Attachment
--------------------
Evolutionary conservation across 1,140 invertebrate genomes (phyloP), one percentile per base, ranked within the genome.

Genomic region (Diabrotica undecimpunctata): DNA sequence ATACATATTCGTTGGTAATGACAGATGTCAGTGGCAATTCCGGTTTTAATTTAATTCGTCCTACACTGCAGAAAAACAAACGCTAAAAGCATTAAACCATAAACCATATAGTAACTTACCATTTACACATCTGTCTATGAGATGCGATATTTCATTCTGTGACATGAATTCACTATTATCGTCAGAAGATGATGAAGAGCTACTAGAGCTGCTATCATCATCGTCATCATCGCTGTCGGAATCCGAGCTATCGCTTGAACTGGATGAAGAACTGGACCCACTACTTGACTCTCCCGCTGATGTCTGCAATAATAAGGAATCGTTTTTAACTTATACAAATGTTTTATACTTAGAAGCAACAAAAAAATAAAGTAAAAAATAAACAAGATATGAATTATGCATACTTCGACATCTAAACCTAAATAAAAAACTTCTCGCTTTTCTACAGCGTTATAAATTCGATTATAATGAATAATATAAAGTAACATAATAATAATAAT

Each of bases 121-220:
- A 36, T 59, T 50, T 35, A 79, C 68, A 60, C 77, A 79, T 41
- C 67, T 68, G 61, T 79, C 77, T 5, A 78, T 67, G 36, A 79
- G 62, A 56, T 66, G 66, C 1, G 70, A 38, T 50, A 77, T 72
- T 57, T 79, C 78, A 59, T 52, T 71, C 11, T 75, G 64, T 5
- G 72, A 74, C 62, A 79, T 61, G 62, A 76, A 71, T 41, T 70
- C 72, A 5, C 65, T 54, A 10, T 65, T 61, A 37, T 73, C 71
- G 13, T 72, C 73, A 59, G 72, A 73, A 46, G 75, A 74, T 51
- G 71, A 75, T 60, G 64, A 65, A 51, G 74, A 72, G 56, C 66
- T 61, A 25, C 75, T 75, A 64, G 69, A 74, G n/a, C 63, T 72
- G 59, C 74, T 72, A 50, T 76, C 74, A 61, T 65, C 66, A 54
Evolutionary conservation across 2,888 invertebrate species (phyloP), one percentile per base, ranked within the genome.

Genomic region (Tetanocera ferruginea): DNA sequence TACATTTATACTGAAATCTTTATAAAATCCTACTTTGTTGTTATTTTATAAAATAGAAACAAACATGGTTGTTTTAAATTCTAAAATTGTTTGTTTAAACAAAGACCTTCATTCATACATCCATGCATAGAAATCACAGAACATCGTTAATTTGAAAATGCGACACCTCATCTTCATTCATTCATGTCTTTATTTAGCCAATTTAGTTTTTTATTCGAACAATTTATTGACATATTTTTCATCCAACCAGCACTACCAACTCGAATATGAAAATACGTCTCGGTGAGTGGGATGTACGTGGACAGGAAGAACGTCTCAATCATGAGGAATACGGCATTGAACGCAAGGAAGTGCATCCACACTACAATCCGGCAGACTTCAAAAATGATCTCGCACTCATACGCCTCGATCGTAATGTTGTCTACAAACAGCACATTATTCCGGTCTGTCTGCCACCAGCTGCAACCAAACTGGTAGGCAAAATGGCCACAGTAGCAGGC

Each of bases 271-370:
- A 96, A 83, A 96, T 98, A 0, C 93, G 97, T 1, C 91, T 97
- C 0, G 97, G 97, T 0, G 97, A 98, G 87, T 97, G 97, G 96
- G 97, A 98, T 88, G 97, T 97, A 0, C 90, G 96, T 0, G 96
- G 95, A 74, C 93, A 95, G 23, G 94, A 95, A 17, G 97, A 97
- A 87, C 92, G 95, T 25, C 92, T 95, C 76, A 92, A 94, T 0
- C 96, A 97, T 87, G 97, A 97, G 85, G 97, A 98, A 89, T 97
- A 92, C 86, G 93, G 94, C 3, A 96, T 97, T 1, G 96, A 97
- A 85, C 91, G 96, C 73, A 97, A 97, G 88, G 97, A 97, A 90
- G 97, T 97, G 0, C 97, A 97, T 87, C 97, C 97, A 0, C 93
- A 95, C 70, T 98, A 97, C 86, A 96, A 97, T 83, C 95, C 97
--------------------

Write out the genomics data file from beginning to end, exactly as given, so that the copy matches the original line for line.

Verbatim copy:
Evolutionary conservation across 1,140 invertebrate genomes (phyloP), one percentile per base, ranked within the genome.

Genomic region (Diabrotica undecimpunctata): DNA sequence ATACATATTCGTTGGTAATGACAGATGTCAGTGGCAATTCCGGTTTTAATTTAATTCGTCCTACACTGCAGAAAAACAAACGCTAAAAGCATTAAACCATAAACCATATAGTAACTTACCATTTACACATCTGTCTATGAGATGCGATATTTCATTCTGTGACATGAATTCACTATTATCGTCAGAAGATGATGAAGAGCTACTAGAGCTGCTATCATCATCGTCATCATCGCTGTCGGAATCCGAGCTATCGCTTGAACTGGATGAAGAACTGGACCCACTACTTGACTCTCCCGCTGATGTCTGCAATAATAAGGAATCGTTTTTAACTTATACAAATGTTTTATACTTAGAAGCAACAAAAAAATAAAGTAAAAAATAAACAAGATATGAATTATGCATACTTCGACATCTAAACCTAAATAAAAAACTTCTCGCTTTTCTACAGCGTTATAAATTCGATTATAATGAATAATATAAAGTAACATAATAATAATAAT

Each of bases 121-220:
- A 36, T 59, T 50, T 35, A 79, C 68, A 60, C 77, A 79, T 41
- C 67, T 68, G 61, T 79, C 77, T 5, A 78, T 67, G 36, A 79
- G 62, A 56, T 66, G 66, C 1, G 70, A 38, T 50, A 77, T 72
- T 57, T 79, C 78, A 59, T 52, T 71, C 11, T 75, G 64, T 5
- G 72, A 74, C 62, A 79, T 61, G 62, A 76, A 71, T 41, T 70
- C 72, A 5, C 65, T 54, A 10, T 65, T 61, A 37, T 73, C 71
- G 13, T 72, C 73, A 59, G 72, A 73, A 46, G 75, A 74, T 51
- G 71, A 75, T 60, G 64, A 65, A 51, G 74, A 72, G 56, C 66
- T 61, A 25, C 75, T 75, A 64, G 69, A 74, G n/a, C 63, T 72
- G 59, C 74, T 72, A 50, T 76, C 74, A 61, T 65, C 66, A 54
Evolutionary conservation across 2,888 invertebrate species (phyloP), one percentile per base, ranked within the genome.

Genomic region (Tetanocera ferruginea): DNA sequence TACATTTATACTGAAATCTTTATAAAATCCTACTTTGTTGTTATTTTATAAAATAGAAACAAACATGGTTGTTTTAAATTCTAAAATTGTTTGTTTAAACAAAGACCTTCATTCATACATCCATGCATAGAAATCACAGAACATCGTTAATTTGAAAATGCGACACCTCATCTTCATTCATTCATGTCTTTATTTAGCCAATTTAGTTTTTTATTCGAACAATTTATTGACATATTTTTCATCCAACCAGCACTACCAACTCGAATATGAAAATACGTCTCGGTGAGTGGGATGTACGTGGACAGGAAGAACGTCTCAATCATGAGGAATACGGCATTGAACGCAAGGAAGTGCATCCACACTACAATCCGGCAGACTTCAAAAATGATCTCGCACTCATACGCCTCGATCGTAATGTTGTCTACAAACAGCACATTATTCCGGTCTGTCTGCCACCAGCTGCAACCAAACTGGTAGGCAAAATGGCCACAGTAGCAGGC

Each of bases 271-370:
- A 96, A 83, A 96, T 98, A 0, C 93, G 97, T 1, C 91, T 97
- C 0, G 97, G 97, T 0, G 97, A 98, G 87, T 97, G 97, G 96
- G 97, A 98, T 88, G 97, T 97, A 0, C 90, G 96, T 0, G 96
- G 95, A 74, C 93, A 95, G 23, G 94, A 95, A 17, G 97, A 97
- A 87, C 92, G 95, T 25, C 92, T 95, C 76, A 92, A 94, T 0
- C 96, A 97, T 87, G 97, A 97, G 85, G 97, A 98, A 89, T 97
- A 92, C 86, G 93, G 94, C 3, A 96, T 97, T 1, G 96, A 97
- A 85, C 91, G 96, C 73, A 97, A 97, G 88, G 97, A 97, A 90
- G 97, T 97, G 0, C 97, A 97, T 87, C 97, C 97, A 0, C 93
- A 95, C 70, T 98, A 97, C 86, A 96, A 97, T 83, C 95, C 97